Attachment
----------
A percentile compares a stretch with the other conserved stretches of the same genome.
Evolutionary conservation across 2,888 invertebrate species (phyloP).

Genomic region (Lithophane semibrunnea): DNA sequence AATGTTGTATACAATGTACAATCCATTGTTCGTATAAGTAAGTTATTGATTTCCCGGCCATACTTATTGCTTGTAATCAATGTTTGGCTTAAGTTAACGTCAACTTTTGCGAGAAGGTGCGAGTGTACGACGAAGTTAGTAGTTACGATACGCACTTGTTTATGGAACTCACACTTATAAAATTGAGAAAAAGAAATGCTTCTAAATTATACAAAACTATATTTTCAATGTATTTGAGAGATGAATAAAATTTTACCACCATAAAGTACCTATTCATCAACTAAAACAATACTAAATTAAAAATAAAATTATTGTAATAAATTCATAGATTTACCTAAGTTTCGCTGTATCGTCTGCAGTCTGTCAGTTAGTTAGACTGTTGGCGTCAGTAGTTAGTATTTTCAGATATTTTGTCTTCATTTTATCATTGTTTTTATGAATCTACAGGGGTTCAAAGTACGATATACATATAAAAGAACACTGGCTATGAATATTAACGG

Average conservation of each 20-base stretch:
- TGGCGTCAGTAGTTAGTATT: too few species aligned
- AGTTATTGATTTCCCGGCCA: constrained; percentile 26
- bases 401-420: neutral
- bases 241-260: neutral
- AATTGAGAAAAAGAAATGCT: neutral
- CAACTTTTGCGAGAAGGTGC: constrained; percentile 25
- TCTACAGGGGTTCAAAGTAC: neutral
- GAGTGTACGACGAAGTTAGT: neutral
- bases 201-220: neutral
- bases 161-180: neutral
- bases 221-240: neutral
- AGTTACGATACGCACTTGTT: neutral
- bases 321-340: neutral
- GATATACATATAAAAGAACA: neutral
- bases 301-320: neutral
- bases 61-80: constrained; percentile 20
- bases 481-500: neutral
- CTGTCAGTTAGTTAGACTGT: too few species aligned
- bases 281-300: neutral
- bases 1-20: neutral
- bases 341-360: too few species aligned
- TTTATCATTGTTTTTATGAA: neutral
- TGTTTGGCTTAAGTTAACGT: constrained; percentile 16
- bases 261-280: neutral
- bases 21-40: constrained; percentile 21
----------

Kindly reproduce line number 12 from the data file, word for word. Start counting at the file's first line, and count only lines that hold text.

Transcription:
- GAGTGTACGACGAAGTTAGT: neutral